Since the release of The Hunger Games in 2012, dystopian cinema has enjoyed sustained interest in American culture. Popular young adult novels are being turned into blockbuster Hollywood films every few months, it seems, and with good reason: Beyond their built-in teen fan base, films like Divergent,The Giver, and The Maze Runner draw on some of adult society’s greatest fears of the moment: Is technology tearing us further apart? Will global warming destroy the planet? Will income inequality further create a world of haves and have-nots?
Critics have worried that these particular films stoke an irrational fear of technology, or a distaste for big government, but dystopian stories have long been celebrated (and used in classrooms across the country) because of their ability to push audiences to think critically about their actions.
Yet with the upcoming release of The Hunger Games: Mockingjay Part 1, poised to be the biggest film of the year, it’s just as worthwhile to consider what these films don’t seem to fear. While recent dystopias warn youth about over-reliance on computers, totalitarian rule, class warfare, pandemic panics and global warming, very few ask audiences to think deeply about sexism and racism.
Which is strange. If the United States were to truly transform into a totalitarian state, or suffer an environmental catastrophe, it’s safe to say society’s deepest divisions wouldn’t magically disappear overnight. These dystopian adaptations ask their young audiences to imagine that race and gender issues have been partially overcome in the future, while general human suffering has somehow increased. The results feel false, and undercut the films’ attempts to comment on the present day.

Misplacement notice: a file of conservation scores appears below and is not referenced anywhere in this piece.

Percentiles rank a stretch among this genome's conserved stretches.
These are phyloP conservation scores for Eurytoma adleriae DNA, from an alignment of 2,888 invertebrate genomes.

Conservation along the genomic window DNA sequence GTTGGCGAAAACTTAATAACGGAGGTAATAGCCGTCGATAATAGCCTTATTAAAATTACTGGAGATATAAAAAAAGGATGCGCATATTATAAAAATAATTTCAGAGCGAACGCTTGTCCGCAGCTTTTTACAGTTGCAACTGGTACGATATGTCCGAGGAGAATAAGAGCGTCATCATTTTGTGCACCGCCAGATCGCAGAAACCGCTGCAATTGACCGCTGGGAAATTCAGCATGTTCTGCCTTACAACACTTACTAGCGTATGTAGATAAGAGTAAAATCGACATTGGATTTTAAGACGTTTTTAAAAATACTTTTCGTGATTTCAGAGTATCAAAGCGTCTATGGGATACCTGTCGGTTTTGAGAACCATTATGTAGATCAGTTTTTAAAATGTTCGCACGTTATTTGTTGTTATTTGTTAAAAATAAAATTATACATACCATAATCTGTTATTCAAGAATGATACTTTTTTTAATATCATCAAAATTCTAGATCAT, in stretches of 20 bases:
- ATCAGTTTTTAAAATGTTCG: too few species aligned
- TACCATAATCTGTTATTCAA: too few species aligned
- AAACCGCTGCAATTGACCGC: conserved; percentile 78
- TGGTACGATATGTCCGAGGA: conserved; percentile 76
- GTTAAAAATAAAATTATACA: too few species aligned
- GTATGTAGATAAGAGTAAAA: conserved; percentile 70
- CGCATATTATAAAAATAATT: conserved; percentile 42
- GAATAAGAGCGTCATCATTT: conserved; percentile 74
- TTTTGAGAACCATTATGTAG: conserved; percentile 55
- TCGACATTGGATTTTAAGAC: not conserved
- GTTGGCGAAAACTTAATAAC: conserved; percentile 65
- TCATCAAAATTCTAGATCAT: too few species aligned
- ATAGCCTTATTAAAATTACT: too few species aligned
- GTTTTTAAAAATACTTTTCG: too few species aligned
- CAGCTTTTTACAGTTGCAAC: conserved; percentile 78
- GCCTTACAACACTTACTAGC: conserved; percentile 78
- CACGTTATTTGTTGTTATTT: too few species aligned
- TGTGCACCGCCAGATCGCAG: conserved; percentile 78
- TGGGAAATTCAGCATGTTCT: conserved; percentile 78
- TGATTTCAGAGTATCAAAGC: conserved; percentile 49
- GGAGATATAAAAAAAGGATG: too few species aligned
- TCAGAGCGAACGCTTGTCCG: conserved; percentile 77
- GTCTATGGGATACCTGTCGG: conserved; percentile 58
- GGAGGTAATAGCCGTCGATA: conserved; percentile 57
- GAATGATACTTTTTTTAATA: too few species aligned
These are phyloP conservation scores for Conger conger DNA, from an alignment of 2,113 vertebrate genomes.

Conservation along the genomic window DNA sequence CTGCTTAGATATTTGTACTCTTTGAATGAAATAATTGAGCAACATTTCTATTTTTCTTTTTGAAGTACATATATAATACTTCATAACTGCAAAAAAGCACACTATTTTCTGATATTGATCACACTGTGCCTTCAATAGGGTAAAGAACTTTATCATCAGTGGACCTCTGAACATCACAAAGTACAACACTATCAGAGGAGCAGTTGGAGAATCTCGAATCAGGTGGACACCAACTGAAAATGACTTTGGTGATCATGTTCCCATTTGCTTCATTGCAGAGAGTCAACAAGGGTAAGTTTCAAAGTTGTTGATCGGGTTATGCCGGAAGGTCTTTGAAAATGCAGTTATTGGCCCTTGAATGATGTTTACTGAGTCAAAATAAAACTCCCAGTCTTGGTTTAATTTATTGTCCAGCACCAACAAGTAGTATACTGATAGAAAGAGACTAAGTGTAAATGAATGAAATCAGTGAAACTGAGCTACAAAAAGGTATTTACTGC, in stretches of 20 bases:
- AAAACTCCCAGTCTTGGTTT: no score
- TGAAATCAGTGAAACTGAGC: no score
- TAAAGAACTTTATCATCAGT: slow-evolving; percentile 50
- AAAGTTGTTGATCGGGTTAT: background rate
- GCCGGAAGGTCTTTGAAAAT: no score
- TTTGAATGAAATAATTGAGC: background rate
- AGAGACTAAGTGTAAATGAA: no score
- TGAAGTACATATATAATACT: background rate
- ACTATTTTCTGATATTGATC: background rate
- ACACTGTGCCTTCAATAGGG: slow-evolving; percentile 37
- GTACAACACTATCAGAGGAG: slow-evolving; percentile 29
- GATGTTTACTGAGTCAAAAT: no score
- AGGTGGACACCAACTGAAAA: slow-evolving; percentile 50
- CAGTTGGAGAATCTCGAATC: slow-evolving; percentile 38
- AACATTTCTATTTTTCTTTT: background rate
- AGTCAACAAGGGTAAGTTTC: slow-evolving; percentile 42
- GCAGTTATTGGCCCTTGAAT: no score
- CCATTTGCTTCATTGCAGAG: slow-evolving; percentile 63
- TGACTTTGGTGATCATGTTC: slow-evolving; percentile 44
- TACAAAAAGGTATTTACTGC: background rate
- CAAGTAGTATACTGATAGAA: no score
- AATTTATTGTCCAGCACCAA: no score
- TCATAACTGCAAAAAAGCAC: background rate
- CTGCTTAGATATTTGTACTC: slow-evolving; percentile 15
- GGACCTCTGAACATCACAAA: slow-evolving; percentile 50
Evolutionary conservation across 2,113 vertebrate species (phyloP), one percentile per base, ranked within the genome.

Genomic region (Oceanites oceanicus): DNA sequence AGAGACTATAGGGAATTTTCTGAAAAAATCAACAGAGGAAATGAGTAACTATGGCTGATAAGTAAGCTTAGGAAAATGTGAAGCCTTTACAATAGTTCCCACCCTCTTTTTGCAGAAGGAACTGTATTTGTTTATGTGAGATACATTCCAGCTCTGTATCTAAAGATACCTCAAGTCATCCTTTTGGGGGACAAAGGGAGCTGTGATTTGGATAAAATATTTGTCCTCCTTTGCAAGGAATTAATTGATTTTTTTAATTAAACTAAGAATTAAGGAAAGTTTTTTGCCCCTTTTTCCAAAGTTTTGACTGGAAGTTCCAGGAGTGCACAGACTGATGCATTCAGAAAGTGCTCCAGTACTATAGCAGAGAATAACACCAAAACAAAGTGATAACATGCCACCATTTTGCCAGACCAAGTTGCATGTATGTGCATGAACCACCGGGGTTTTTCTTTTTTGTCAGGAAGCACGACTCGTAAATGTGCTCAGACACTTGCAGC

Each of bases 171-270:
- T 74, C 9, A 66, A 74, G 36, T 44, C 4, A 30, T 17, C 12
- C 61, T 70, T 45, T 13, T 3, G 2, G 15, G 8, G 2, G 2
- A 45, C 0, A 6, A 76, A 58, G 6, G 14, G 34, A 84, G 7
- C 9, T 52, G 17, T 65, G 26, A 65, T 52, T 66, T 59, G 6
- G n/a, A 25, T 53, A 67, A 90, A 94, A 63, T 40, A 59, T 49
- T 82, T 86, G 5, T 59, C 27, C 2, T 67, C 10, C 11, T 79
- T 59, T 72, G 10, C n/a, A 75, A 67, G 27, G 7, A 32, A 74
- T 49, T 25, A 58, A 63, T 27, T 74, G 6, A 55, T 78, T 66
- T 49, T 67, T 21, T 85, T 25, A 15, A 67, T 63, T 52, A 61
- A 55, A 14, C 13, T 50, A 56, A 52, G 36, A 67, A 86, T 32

This is not to say that these movies don’t occasionally touch upon identity—both Divergent and The Hunger Games clearly have something to say about gender equity, and The Maze Runner gives boys of color some prominent roles. But none imagines a future in which racism and sexism are significant problems facing their protagonists.
For instance, in The Hunger Games films, there is diversity in the cast. District 11, the site of a brutal execution in the second film, is filled almost entirely with black inhabitants. But at the same time, the film implies that white characters like Katniss and Gale now make up the majority of the poorest district (12).
None of the primary characters seems affected by race or are racist. Instead, the film continues the old sci-fi tradition of imagining the subjugation of white people, essentially saying, “Things could get so bad that people who look like Liam Hemsworth are now at the bottom, too!”
Whenever Hollywood does get an opportunity to talk about race in one of these movies, it minimizes the subject. Characters of color like Beetee, Cinna (Lenny Kravitz), who mentored Katniss, or Christina, Tris’s best friend in Divergent (played by Kravitz’s daughter Zoe), certainly play major roles in these stories, but their race is never at issue. You might say that this is an example of admirably “colorblind” filmmaking—were it not for the fact that the audience’s perspective is always that of a white protagonist.